Over the years, thousands of families across North Carolina have lost loved ones to opioids. According to the NC Department of Justice, more than 13,169 NC residents died from unintentional opioid overdoses between 1999 and 2017. 

Now, Johnson & Johnson and other prescription drug distributors are shelling out $26 billion to settle legal disputes that claim they helped fuel the opioid crisis.

Around $1.37 billion in settlement money will be paid to NC state and local governments — and $35.7 million of that will be disbursed to Forsyth County over a period of 18 years.

Forsyth County is receiving its largest payment, $4,883,351, during the 2023-24 fiscal year.

Some of that funding could go directly to Winston-Salem’s BEAR Team.

In September, Forsyth County asked organizations to apply for opioid settlement funds, which would be used to address the impacts of the opioid epidemic on residents. Funds would be approved by the Forsyth County Board of Commissioners.

The city has requested $532,123 in funding from the county which would add four peer support specialists to the BEAR Team along with four additional vehicles upfitted for the team’s needs, as well as other expenses associated with staffing and vehicles, marketing and communications and client expenses. The BEAR Team is five months into its 1-year pilot program financed through $700,000 of American Rescue Plan Act funding. The team of seven crisis counselors offer an alternative response to law enforcement for 911 calls related to mental health. Between May 15-Aug. 7, the team received 526 calls. The BEAR Team’s Director Kristin Ryan said this equated to 580 hours of crisis intervention time with counselors. Team members went on 132 follow-up responses and spent 343 hours on these follow-ups, with an average response time of 16 minutes and three seconds.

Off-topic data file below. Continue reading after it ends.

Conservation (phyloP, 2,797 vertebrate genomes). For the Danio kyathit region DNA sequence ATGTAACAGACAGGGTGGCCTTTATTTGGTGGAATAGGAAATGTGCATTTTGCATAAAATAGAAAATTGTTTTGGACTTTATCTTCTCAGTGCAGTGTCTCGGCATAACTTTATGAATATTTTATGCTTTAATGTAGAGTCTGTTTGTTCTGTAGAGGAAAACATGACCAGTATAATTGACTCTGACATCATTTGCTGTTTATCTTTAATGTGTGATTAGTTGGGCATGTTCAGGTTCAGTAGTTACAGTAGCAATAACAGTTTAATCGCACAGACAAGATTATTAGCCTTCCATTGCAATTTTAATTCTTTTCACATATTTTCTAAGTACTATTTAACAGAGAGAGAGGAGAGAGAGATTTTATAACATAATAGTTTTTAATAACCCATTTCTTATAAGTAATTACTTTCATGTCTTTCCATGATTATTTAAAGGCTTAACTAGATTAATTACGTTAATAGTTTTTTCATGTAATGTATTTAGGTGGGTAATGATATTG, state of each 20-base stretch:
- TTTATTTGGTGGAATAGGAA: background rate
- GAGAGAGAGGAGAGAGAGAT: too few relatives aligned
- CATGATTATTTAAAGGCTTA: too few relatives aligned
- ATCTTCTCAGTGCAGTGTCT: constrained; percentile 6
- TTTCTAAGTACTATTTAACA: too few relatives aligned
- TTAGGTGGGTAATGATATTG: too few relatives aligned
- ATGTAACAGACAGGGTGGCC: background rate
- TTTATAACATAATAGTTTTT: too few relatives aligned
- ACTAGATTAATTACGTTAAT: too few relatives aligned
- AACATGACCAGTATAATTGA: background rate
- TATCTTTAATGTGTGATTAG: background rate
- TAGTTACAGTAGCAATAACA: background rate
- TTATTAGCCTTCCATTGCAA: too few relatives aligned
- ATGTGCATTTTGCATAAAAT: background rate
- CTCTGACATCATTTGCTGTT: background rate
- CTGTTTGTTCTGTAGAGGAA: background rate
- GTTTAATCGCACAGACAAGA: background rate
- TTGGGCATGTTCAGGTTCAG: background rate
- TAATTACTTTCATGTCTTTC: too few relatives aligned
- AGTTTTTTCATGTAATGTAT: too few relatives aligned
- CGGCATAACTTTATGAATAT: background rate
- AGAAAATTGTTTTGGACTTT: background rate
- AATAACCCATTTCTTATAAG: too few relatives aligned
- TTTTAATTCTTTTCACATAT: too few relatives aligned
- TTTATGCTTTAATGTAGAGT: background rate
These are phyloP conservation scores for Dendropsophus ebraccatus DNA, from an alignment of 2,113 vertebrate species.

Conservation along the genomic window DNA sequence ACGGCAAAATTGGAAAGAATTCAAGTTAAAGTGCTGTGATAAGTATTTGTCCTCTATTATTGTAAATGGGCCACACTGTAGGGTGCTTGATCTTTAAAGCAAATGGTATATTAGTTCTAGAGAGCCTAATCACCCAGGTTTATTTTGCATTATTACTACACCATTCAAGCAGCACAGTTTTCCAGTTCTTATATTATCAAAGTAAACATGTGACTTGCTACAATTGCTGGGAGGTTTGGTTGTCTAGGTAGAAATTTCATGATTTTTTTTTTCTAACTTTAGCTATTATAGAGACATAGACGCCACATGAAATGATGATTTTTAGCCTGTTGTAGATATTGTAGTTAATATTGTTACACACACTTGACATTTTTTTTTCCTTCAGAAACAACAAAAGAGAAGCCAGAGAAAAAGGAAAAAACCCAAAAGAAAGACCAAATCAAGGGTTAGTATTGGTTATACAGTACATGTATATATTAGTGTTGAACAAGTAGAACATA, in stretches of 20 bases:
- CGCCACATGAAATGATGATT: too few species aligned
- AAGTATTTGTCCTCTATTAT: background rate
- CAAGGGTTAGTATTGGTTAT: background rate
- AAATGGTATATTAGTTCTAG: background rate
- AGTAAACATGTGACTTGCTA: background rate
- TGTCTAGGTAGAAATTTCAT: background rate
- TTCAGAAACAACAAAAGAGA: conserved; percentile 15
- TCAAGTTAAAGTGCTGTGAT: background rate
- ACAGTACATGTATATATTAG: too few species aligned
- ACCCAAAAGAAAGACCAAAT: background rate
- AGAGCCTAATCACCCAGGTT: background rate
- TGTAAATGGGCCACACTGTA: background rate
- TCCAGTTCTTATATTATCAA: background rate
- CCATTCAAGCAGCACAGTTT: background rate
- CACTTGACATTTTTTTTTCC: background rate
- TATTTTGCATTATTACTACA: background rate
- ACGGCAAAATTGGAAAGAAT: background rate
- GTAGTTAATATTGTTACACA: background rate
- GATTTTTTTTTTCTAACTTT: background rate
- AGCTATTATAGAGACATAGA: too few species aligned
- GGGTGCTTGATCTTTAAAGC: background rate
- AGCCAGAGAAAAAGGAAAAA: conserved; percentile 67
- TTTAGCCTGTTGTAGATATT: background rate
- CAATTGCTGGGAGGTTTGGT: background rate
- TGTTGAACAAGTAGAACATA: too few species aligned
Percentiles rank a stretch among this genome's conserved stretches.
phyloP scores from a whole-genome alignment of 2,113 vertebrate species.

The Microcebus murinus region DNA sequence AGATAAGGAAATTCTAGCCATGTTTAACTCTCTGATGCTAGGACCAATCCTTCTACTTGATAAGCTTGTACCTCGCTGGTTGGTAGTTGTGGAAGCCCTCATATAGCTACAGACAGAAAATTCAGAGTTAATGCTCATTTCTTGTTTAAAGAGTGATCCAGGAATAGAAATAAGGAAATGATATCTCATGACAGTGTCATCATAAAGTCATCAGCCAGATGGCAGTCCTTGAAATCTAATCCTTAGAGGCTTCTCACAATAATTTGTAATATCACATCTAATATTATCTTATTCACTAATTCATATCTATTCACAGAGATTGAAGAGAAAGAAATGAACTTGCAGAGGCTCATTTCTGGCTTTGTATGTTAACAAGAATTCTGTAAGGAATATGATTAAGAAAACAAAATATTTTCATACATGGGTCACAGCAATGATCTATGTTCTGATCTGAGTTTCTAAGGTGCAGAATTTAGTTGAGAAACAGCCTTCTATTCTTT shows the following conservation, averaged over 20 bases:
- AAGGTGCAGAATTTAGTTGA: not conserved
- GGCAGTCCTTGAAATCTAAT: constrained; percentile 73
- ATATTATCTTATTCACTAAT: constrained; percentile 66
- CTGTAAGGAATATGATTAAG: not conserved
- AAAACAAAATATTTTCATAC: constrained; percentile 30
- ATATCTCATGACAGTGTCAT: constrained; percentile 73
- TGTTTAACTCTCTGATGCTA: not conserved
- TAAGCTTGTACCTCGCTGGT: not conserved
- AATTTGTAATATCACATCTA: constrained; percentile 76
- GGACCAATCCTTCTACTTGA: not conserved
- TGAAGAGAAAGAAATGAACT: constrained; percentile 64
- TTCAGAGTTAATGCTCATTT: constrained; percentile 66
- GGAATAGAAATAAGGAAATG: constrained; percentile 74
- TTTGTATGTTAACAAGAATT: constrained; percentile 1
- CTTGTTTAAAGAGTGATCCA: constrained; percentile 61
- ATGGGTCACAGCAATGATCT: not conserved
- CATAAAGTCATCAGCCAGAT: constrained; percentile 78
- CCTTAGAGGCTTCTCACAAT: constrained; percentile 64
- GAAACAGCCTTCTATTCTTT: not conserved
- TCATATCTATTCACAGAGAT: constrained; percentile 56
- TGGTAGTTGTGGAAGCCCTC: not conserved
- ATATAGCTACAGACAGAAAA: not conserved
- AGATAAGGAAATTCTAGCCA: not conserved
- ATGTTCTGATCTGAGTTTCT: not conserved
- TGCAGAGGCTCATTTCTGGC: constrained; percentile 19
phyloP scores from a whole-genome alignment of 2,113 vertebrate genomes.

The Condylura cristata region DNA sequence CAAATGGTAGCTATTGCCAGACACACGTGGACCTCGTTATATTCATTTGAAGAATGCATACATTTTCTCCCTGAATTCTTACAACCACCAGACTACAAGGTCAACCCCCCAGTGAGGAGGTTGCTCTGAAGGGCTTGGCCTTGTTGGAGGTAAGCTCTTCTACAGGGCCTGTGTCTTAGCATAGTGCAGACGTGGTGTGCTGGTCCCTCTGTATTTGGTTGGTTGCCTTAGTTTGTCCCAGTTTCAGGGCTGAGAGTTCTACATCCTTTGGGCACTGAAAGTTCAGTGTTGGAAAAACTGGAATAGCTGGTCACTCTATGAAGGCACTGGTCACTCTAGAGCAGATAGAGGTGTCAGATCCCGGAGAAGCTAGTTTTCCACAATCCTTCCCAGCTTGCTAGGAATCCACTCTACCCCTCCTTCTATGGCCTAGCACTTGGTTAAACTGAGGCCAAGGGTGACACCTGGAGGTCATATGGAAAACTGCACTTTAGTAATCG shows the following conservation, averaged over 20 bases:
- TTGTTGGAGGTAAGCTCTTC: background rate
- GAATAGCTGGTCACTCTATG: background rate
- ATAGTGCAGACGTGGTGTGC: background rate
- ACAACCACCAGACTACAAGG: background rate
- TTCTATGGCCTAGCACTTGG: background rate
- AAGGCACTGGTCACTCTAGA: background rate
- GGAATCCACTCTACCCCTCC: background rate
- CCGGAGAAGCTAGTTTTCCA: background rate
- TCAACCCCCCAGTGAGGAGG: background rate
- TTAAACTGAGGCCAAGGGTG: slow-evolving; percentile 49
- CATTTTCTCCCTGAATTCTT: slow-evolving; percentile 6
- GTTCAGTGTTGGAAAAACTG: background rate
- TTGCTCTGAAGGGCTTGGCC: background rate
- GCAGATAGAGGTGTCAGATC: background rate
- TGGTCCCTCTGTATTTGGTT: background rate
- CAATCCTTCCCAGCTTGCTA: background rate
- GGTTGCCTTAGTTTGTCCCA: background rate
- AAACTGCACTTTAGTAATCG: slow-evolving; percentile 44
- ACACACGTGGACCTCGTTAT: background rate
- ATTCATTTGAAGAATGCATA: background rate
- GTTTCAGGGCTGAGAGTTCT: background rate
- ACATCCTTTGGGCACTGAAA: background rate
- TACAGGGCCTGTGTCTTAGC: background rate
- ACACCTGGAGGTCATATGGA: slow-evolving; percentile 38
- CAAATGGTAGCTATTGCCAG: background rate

According to the National Institute of Health, patients with a diagnosed mental health condition are more likely to get opioid prescriptions despite their greater risk of addiction and overdose.

According to a 2019 study published by Drug and Alcohol Dependence that used data from the National Survey on Drug Use and Health, more than two million US adults suffered from an opioid use disorder between 2015 and 2017. Using data from 170,300 adults aged 18-64, the study showed that 64.3 percent of them had a co-occurring mental illness, and 26.9 percent had a serious mental illness. However, only 24.5 percent and 29.6 percent of those groups, respectively, reported receiving treatment for their conditions.

During Monday’s public safety committee meeting, committee members recommended the approval of a resolution that would authorize the submission of the funding request application. The resolution now goes to the city council which meets on Oct. 16. In an interview with TCB on Monday, Interim City Manager Patrice Toney said that this additional funding would carry the team “a little bit further.”

“Right now it’s stretched so thin,” she said.

As for what skills the additional four members could bring to the team, Toney said that the “best practice would be a peer support [specialist], a crisis counselor, maybe even a paramedic at some point.”

If someone is simultaneously experiencing a mental health crisis and a drug-related crisis, they would have a “paramedic right there who can treat the patient,” Toney said.

Toney hopes that after the pilot is over, the city will invest in making the team a permanent fixture for the community.

The city is also spending $412,480 of its FY 2022-23 opioid settlement funds on the BEAR Team for the 2023-2024 fiscal year.

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